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Essays on Public Policy, Representation, Accountability, and Elections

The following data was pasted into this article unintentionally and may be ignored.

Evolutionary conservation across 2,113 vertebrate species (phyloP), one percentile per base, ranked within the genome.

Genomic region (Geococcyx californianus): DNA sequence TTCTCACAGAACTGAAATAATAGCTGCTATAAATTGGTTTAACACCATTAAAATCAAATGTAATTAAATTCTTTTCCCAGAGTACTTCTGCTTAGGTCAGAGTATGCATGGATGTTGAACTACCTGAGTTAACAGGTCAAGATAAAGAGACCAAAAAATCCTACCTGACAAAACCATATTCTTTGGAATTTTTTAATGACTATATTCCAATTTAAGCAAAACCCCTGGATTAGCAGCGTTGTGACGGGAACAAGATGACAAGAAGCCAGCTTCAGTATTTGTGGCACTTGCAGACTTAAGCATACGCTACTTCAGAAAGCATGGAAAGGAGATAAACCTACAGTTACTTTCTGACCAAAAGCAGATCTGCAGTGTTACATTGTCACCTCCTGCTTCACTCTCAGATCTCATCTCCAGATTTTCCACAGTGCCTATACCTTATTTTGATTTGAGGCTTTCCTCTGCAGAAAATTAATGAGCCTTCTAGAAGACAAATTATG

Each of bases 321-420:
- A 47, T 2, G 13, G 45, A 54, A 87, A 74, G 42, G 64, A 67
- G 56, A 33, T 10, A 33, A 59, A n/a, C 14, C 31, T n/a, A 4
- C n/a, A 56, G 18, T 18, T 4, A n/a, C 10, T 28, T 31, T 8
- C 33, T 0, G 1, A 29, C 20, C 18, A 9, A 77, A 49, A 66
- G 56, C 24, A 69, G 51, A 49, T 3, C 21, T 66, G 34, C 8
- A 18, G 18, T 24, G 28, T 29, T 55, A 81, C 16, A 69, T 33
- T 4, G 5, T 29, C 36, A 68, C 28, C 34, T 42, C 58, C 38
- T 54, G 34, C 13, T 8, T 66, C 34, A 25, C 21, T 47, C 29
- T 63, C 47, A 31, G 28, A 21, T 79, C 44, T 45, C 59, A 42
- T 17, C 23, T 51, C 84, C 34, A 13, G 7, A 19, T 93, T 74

The three papers in this dissertation examine public policy, representation, accountability, and elections. The first paper studies the effects of two New Deal-era economic relief programs on voting behavior. I find that voters rewarded the Democratic Party for providing direct economic benefits, but not for indirect beliefs delivered through the private sector. The paper suggests that policy, and policy design, influences voting behavior. The second paper tests whether city governments are more responsive to certain demographic or economic groups at the expense of others. To study this, I collect 25 million citizen-initiated 311 calls for city goods and services, and find that cities respond marginally faster to calls from high-income and white neighborhoods. The third paper tests the effects of a popular electoral policy reform --- independent redistricting commissions --- on electoral competition in U.S. House and state legislative elections. I compare competition under the enacted districts to competition under simulated districts as well as competition under a set of of district maps that were considered but not enacted. I find that districts drawn by partisan legislators are just as competitive as those drawn by nonpartisan commissions.

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